Anxiety vs. Panic Attacks: Understanding the Difference

Panic and anxiety attacks are often used interchangeably to mean the same thing. While they share many similarities, the two are very different. Understanding the difference between anxiety and panic attacks, as well as panic and anxiety disorder, are important to getting help.

There are clinical differences between panic and anxiety disorders. A panic attack is often associated with panic disorder although they can occur due to other factors. Anxiety disorders is a broad category under which other disorders (like OCD, PTSD etc.) fall.

The main difference between panic and anxiety attacks is the symptoms, the cause, and the duration of them.

Anxiety Attacks

An anxiety attack often occurs because of a stressor. This stressor, or trigger, can be a situation or event. Anxiety generally intensifies over a length of time. People have excessive worry about potential danger or threats. An anxiety attack is less intense than a panic attack but the symptoms often persist longer.

Common symptoms of anxiety attacks include:

  • Feeling out of control
  • Lightheadedness
  • Dizziness
  • Heart palpitations
  • Trembling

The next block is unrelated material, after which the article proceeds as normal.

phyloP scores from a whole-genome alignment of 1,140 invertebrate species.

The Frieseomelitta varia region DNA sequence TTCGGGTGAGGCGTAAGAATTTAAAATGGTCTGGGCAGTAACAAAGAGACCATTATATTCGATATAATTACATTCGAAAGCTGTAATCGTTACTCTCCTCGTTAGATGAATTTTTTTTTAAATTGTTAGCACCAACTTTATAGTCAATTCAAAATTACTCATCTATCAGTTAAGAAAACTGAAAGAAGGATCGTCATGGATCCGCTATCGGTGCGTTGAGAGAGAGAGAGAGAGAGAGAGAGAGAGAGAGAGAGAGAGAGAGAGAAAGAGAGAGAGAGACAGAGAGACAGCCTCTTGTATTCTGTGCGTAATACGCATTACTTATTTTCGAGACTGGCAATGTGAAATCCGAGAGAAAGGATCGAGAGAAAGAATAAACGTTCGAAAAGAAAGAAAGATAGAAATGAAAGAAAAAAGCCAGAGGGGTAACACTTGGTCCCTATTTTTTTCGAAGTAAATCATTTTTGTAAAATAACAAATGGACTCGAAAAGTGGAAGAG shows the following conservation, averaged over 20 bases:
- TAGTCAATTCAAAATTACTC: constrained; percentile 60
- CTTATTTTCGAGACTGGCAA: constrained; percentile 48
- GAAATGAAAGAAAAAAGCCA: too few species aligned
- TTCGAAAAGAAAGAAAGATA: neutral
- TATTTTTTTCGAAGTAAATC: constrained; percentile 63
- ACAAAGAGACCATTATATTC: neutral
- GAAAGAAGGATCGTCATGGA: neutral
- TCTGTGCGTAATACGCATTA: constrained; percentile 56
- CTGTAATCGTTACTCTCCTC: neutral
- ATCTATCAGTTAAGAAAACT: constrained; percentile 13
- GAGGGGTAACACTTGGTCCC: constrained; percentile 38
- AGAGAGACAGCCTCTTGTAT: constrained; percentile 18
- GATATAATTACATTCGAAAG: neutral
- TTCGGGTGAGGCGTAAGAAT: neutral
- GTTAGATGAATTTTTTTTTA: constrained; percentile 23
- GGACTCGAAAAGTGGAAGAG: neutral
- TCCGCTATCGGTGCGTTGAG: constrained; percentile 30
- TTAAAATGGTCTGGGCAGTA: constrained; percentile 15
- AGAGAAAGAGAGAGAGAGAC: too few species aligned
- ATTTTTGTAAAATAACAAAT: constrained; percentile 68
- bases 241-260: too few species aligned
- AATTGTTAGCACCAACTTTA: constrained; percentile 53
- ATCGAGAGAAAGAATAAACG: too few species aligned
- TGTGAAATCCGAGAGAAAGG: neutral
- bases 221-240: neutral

• Sweating
  • Shortness of breath
  • Weakness
  • Numbness

Panic Attacks

A panic attack can feel a lot like an anxiety attack. In fact, they share a lot of symptoms. Unlike an anxiety attack, a panic attack appears suddenly and out of the blue. They also are much more intense than an anxiety attack. They peak within 10 minutes before subsiding.

A panic attack is characterized when four or more of the following symptoms occur:

  • Heart palpitations, pounding heart, or accelerated heart rate
  • Excessive sweating
  • Trembling or shaking
  • Shortness of breath or difficulty breathing
  • Feeling of choking
  • Chest pain
  • Nausea
  • Dizziness
  • Feeling of unreality
  • Loss of control
  • Numbness or tingling



It’s important to know that whether you’re dealing with anxiety or panic attacks, or a related disorder, there is treatment available. These attacks can make you feel as if there is no hope, but there is. Therapy, medication, and self-help strategies have been proven to be extremely effective at reducing the frequency and intensity of attacks. Therapy is used to help manage symptoms, discover the cause of the issue, and learn coping techniques. Medication can reduce severe symptoms so that the attacks are less likely to occur in the first place. Contact us to discuss treatment options for your anxiety or panic attacks.

Dr. Raul J. Rodriguez

Dr. Raul Rodriguez